Finally, on May 5, 1970, Appellants served Appellees with extensive interrogatories containing 92 questions which required 375 answers due on May 20. On May 15, 1970, Appellees moved to strike Appellants' complaint and dismiss the action or in the alternative to not be required to answer the interrogatories. This motion was granted on May 28, after Appellants' counsel indicated an inability and unwillingness to proceed with trial as scheduled.
There is little doubt that a trial court has the power, with or without motion, to dismiss an action for failure to prosecute or for refusal to comply with orders of court. See, e.g., Link v. Wabash Railroad Co., 370 U.S. 626, 82 S.Ct. 1386, 8 L.Ed.2d 734 (1962); Grunewald v. Missouri Pacific Railroad Co., 331 F.2d 983 (8th Cir. 1964); Newport v. Revyuk, 303 F.2d 23 (8th Cir. 1962); Industrial Building Materials, Inc. v. Interchemical Corp., 278 F. Supp. 938 (C.D.Cal. 1967) (and cases cited therein) F.R.Civ.P. 41. Dismissal is, however, a drastic sanction which should be sparingly exercised and is reviewable for abuse of discretion. See, e.g., Grunewald v. Missouri Pacific Railroad Co., supra; Newport v. Revyuk, supra; Bowles v. Goebel, 151 F.2d 671 (8th Cir. 1945).
As to the nature of discretion and this court's function in reviewing alleged abuse this court said in Bowles v. Goebel, supra, at 674:
"Discretion in a legal sense necessarily is the responsible exercise of official conscience on all the facts of a particular situation in the light of the purpose for which the power exists. * * * And the process of an appellate court in examining exercised discretion for abuse is not one of creating prescriptions and definitions for the curbing of judgment generally, but simply one of viewing the action taken in an immediate case in the relativeness of its entire situation to see whether it compels the conviction that there has been a responsible exercise in a legal sense of official conscience on all the considerations involved in the situation."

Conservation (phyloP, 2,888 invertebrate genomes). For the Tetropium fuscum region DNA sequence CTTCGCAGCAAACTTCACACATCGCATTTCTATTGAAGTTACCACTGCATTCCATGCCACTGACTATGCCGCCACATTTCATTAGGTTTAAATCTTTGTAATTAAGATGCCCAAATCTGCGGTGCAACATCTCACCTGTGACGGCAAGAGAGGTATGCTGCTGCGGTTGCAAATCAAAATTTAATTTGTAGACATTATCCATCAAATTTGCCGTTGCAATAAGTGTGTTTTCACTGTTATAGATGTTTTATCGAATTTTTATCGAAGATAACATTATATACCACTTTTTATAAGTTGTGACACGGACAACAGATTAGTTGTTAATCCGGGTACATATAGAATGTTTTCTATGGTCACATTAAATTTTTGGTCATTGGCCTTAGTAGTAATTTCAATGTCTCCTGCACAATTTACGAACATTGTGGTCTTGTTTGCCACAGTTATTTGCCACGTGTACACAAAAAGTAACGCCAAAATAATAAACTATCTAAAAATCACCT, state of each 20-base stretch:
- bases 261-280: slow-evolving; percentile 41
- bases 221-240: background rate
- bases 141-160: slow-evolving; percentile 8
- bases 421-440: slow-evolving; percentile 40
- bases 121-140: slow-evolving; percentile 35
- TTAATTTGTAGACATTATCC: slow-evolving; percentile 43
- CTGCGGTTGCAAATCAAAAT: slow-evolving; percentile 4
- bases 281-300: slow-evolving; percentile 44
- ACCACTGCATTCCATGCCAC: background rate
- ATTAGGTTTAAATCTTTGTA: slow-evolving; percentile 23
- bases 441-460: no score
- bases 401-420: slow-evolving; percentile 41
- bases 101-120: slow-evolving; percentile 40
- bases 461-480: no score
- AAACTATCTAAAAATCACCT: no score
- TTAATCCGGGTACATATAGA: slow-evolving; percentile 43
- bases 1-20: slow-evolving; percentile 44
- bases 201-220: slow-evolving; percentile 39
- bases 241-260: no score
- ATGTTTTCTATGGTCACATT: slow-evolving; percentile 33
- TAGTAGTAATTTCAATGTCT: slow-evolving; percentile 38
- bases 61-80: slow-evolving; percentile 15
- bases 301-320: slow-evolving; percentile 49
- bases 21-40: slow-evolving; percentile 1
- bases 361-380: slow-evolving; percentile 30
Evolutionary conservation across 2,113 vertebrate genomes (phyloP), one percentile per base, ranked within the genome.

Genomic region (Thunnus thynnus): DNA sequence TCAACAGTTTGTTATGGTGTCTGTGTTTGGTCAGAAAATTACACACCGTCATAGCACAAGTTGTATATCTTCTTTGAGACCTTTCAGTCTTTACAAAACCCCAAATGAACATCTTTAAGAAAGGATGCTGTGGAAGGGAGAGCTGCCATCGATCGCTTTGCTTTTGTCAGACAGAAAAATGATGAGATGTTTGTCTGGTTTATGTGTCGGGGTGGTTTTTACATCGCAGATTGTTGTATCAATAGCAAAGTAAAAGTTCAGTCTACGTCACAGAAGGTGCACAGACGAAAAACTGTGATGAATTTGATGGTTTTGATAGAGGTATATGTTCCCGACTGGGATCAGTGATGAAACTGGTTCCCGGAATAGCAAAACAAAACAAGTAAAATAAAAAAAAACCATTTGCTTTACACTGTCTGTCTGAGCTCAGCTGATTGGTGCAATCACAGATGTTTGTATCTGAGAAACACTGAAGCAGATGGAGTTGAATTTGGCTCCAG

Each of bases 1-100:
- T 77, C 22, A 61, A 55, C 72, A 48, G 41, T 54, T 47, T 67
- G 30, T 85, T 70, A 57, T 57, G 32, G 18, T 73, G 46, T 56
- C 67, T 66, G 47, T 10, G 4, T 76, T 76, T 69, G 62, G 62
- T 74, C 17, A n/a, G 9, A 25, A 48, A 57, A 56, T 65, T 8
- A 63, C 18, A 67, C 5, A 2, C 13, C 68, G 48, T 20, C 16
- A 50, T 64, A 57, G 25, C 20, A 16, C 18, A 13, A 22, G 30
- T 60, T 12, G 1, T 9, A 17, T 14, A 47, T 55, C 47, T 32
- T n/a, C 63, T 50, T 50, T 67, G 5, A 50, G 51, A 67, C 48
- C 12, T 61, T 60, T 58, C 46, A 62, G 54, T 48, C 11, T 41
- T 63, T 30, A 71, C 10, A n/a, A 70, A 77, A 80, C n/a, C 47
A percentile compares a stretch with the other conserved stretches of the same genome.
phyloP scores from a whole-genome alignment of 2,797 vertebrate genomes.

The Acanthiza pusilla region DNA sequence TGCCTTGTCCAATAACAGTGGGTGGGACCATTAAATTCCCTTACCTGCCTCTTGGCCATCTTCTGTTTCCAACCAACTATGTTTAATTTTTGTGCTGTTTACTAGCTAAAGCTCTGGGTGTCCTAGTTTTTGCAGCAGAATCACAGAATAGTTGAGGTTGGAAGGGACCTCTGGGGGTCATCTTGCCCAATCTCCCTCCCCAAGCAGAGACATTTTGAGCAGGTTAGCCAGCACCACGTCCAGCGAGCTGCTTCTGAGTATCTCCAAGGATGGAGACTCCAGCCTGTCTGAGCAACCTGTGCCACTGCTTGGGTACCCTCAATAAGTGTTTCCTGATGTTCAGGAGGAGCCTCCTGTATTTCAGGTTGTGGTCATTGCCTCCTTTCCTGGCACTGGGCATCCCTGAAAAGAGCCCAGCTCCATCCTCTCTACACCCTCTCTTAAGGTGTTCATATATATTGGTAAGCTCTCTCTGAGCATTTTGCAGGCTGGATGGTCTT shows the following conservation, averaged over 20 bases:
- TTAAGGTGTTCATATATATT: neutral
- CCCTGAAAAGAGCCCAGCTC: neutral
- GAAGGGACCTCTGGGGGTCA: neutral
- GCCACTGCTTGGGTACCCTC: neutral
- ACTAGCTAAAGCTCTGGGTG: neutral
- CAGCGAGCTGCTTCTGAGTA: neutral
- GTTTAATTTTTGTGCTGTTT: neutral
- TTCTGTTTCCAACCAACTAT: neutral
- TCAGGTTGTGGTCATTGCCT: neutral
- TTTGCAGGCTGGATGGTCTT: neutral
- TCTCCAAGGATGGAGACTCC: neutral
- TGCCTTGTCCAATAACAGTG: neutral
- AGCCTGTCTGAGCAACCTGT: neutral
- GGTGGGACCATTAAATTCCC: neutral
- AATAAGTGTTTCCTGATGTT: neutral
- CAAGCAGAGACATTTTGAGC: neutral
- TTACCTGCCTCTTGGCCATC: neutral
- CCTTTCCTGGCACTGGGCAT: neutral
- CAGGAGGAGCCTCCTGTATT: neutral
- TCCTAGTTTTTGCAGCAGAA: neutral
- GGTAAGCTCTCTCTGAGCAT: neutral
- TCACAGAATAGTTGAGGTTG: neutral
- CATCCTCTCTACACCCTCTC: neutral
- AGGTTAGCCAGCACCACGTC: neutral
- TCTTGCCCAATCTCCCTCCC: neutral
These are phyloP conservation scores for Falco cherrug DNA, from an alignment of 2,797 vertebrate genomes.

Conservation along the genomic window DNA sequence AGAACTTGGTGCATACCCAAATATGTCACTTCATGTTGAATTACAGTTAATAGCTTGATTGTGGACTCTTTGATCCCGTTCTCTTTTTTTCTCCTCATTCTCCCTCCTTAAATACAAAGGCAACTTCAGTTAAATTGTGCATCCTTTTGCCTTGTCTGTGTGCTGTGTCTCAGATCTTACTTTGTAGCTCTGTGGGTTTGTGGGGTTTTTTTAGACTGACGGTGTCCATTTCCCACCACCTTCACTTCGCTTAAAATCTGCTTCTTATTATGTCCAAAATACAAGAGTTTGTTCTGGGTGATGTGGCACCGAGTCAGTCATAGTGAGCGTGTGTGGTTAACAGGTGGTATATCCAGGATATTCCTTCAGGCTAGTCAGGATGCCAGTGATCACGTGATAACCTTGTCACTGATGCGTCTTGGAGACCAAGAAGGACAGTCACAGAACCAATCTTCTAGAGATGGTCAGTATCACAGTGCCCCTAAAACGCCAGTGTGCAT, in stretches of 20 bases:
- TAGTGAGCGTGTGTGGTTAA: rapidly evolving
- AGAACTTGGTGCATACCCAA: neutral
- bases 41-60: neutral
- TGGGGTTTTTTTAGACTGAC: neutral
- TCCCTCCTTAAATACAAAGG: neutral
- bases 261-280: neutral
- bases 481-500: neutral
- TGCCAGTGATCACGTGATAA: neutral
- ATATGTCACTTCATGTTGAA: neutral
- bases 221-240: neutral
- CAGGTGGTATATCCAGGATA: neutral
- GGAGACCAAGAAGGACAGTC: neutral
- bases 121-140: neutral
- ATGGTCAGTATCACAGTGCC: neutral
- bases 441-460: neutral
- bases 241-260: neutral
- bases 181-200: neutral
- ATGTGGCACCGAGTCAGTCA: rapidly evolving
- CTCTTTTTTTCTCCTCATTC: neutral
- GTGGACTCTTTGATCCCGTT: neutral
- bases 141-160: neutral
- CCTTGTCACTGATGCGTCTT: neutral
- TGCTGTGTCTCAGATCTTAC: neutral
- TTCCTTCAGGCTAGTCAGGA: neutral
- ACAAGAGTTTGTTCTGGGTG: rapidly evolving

The heart of Appellants' contention is that the district court abused its discretion in dismissing this case because Appellants' actions were not willful. We do not agree.
Willful as used in the context of a failure to comply with a court order or failure to prosecute implies a conscious or intentional failure to act, as distinguished from accidental or involuntary noncompliance and no wrongful intent need generally be shown. See, Societe Internationale, etc. v. Rogers, 357 U.S. 197, 78 S.Ct. 1087, 2 L.Ed.2d 1255 (1958); Discovery — Failure to Obey — Good Faith, 2 A.L.R.Fed. 811, 815 (1969). Appellants' conduct throughout the proceedings in the district court evidenced a systematic pattern to delay trial on the merits. Not only was the complaint not filed until almost six years after the fire, but proceedings were repeatedly delayed by failures to meet deadlines regarding discovery. Finally, after their motion for continuance had been denied, they filed copious interrogatories in violation of the court's discovery deadline and were apparently not prepared to go to trial even though the date had been set some nine months prior and had already been delayed for two months. On the record viewed as a whole, we find no abuse of discretion. See, Hooper v. Chrysler Motors Corp., 325 F.2d 321 (5th Cir. 1963); Jameson v. Du Comb, 275 F.2d 293 (7th Cir. 1960).